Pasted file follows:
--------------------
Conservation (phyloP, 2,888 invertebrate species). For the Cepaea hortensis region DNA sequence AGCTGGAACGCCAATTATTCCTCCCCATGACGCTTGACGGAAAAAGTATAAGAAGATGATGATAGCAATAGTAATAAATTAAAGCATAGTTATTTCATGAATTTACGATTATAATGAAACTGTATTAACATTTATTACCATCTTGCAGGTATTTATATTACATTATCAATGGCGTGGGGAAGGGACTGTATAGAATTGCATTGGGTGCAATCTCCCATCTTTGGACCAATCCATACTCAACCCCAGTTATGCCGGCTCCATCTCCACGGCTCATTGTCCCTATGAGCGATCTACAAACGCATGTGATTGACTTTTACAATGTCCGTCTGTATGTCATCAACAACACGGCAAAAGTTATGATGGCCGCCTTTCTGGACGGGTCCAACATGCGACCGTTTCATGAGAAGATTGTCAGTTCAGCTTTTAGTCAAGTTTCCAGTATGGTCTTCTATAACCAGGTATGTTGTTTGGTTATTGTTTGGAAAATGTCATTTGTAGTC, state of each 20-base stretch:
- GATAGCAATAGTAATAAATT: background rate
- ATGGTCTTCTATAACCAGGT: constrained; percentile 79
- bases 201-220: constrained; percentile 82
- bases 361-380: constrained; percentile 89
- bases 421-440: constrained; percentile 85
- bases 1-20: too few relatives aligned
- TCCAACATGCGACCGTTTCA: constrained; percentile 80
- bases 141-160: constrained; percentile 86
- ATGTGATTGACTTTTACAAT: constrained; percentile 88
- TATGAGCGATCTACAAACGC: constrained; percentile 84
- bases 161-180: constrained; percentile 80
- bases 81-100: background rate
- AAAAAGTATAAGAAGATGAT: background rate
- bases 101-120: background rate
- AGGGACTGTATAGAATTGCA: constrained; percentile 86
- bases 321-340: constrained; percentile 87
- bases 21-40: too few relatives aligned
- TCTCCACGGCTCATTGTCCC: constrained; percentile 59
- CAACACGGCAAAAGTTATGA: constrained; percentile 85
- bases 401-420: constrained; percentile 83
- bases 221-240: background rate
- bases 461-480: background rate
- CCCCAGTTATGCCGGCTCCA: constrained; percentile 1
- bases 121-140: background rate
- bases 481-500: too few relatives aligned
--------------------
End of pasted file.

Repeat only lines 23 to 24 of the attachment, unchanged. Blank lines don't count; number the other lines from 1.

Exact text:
- bases 461-480: background rate
- CCCCAGTTATGCCGGCTCCA: constrained; percentile 1